Before our two nights away, this is part one of my last evening of journaling in Pommern - after the first full week. I may be repeating myself a bit here, but it's as-written, knowing the next day I'd work a half day on the septic and then go... on a safari!
I find that having secure shelter, safe food, clean water and English speaking friends means I can remain in a heightened state of observation more often than not. There's nothing rote here; there's no single unconscious action, from food to sleep.
Also: the showers that Joe and Marie and their family brought might be the greatest possession ever and I vaguely feel like I OUGHT to be ashamed of the daily 3 minutes of waist-height better-than-lukewarm water. But it's one thing I'm not embarrassed about. it's too powerfully restorative to feel guilty.
So during my peek into Lutheran choir practice today, and then hearing "Hey Ho" on Mamatony's battery-powered tinny kitchen radio - both bring me to tears. It's that heightened state, and I write this after working, after showering, feeling reborn. The tears come for scope of Africa's problems that I can't help - like how these women, their girls, and their girls' girls will live almost this exact life. I know I won't be able to fix anything of consequence for them, the ones right in front of me, even. Tears for the health, their hopes, for how they get smitten and fall in love but it probably does not make life much better. Again and again the beauty continues to pain me - more literally at times when I see this gorgeous place, with vibrant life humming in the very air, as also the source of their pain - geographically isolated from the power, but rich in natural resources ripe for the thieving.
And it becomes, over these days, apparent how we'll each divvy up the personal resources when they get scarce. Fellow volunteer Joe is wildly generous - having brought not just the sun showers for us all to use, but thousand (truly) of dollars in medical supplies. But when they are sorted and divided to take half to the clinic near us, and half to the Roman Catholic clinic across the village, he comes back harshly certain it was not only done wrong - ah, our attachment to literally giving the gift, to seeing the joy or appreciation or the reverence for the plenty we bring, the plenty we think we innately are - but that even more importantly, his personal medications were accidentally given away.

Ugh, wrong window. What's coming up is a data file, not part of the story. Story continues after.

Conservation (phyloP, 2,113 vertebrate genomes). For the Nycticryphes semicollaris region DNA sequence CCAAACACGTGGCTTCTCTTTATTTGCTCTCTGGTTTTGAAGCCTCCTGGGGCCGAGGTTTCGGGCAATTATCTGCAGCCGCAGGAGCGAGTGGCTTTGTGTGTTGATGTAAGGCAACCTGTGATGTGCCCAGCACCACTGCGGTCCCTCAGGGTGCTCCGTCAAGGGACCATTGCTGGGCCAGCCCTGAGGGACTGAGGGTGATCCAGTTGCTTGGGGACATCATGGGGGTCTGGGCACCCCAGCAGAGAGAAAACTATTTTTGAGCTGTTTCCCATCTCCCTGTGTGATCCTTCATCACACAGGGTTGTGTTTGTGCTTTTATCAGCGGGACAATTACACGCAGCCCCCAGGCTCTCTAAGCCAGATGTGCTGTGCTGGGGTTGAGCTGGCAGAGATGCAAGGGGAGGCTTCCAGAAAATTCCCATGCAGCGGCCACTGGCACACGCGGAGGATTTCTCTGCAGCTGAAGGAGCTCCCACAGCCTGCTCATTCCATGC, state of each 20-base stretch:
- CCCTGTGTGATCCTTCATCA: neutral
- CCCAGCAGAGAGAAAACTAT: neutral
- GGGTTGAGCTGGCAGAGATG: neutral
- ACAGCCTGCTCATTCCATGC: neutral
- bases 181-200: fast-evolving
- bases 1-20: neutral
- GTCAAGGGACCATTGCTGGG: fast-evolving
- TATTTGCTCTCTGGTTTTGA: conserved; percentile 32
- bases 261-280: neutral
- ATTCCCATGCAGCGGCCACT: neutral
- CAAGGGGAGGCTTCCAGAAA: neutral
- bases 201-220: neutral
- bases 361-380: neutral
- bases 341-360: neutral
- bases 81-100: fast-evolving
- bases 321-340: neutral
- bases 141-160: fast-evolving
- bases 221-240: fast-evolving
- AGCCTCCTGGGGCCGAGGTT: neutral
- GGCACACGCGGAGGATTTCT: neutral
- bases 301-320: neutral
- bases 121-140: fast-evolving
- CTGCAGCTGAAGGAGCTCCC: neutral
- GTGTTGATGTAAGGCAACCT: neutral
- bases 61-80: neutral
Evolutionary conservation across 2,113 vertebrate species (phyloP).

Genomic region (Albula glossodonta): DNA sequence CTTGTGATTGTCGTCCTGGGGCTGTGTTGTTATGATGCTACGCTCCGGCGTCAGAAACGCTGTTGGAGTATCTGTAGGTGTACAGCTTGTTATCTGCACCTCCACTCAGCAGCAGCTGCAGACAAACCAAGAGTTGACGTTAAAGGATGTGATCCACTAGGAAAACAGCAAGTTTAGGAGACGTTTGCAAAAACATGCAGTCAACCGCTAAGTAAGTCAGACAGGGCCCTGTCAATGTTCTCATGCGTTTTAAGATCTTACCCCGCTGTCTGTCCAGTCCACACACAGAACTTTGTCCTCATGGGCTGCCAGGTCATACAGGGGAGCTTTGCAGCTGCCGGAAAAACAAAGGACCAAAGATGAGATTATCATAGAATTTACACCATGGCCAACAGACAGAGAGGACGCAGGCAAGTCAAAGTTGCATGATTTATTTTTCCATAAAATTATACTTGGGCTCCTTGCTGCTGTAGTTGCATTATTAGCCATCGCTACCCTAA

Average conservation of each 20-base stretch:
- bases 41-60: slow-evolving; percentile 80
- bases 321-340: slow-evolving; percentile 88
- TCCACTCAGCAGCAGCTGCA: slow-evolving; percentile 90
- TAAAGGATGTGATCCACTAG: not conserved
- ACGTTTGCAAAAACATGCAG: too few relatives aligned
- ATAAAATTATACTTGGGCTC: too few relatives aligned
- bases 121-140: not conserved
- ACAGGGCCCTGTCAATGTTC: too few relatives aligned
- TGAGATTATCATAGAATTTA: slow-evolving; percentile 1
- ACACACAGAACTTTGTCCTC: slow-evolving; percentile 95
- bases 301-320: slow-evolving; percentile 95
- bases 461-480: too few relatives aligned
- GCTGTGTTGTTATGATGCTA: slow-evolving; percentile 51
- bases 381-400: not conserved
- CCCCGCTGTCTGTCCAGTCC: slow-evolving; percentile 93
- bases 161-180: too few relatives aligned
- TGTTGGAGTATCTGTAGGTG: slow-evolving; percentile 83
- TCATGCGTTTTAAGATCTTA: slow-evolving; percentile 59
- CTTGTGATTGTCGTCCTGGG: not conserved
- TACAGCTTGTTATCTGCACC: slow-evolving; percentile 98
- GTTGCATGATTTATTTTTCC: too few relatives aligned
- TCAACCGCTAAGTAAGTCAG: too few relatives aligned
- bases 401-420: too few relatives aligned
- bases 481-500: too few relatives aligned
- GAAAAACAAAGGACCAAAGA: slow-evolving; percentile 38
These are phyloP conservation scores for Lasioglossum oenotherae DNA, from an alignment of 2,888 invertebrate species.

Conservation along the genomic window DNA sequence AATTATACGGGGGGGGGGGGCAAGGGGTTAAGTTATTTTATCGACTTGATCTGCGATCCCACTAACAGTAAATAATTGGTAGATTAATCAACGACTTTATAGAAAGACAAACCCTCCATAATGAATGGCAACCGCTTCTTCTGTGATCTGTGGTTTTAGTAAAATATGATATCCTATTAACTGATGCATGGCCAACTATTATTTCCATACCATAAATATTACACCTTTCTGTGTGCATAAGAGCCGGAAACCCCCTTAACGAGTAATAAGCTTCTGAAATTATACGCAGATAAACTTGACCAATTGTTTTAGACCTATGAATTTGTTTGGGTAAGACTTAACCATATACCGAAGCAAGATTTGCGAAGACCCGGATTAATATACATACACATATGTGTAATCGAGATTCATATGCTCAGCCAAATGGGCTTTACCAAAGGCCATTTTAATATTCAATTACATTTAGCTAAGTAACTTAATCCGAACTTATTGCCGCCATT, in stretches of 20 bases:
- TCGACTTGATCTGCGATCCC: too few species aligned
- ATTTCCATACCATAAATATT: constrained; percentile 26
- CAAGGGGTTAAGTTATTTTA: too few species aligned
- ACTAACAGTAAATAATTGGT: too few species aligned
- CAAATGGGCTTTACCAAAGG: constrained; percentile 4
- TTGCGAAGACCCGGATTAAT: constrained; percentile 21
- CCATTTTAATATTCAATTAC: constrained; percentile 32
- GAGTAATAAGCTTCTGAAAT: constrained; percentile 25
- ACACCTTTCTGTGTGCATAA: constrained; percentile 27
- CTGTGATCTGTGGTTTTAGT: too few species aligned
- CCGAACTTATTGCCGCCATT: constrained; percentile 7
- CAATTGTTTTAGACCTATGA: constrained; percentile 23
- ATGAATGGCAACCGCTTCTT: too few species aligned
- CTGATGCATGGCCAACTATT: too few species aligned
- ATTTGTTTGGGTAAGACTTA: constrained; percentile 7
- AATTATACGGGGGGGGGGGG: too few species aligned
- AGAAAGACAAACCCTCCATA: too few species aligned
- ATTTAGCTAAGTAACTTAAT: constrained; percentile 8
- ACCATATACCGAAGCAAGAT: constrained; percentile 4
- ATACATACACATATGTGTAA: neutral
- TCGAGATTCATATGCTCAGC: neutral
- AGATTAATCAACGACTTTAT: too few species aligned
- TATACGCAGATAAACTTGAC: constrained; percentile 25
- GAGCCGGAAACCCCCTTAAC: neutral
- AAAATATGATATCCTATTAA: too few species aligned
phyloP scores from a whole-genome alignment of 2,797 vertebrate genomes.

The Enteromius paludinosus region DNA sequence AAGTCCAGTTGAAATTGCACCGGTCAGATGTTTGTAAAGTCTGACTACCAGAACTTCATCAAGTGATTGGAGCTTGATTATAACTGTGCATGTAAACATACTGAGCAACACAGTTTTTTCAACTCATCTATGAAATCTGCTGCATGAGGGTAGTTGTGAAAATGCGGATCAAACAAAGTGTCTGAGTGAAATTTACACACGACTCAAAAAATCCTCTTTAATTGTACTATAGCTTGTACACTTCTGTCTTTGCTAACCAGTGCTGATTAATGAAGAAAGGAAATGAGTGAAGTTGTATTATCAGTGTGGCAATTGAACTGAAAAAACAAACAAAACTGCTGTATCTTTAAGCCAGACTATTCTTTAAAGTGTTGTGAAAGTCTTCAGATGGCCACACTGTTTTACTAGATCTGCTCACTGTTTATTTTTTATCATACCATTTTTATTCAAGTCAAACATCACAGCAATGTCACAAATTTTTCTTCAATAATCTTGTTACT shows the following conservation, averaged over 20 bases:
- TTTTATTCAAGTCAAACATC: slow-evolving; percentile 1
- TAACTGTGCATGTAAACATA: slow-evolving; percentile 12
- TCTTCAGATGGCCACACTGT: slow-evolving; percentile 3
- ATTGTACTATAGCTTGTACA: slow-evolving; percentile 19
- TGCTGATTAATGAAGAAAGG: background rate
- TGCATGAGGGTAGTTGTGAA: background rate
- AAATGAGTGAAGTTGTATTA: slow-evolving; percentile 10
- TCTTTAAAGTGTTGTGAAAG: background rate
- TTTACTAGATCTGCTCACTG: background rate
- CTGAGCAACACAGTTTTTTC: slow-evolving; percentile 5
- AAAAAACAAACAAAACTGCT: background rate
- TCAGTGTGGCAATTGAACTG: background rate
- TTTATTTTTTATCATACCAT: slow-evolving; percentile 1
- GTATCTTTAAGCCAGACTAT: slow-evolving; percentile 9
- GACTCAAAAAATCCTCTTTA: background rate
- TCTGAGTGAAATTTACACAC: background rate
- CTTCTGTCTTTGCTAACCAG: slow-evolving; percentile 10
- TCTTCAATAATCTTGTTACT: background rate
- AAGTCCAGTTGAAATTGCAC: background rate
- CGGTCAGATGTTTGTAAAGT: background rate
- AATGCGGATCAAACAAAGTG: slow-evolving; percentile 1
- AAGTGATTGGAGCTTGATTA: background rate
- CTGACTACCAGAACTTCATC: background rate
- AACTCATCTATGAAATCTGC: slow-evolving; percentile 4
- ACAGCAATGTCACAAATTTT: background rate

Now, look, I don't want to lose my Ciproflaxin either! But the pure possessiveness is both funny and part of the constant state of high alert I'm in, this constant open wound I am.
I see suddenly, my God, exactly what you would do with two servings of porridge and three kids.
And perhaps, at some point, what you would do with those two servings when one child becomes ill. And then gravely ill.
How Joe - and all of us - love our little things, things, things - and how our fresh-showered good humor and ability to poke fun at ourselves is there - until a very genuine threat arises. Someone gave away my pills, vitamins, medications. Then the entitlement to OUR items flares like Bilbo Baggins clutching after his ring, baring his fangs at a dear nephew.
And with that - Mamatony says dinner is served. I peel myself off the back deck and away from my rumination, away from my imagining of scarce, scarce food and what it would do - to me.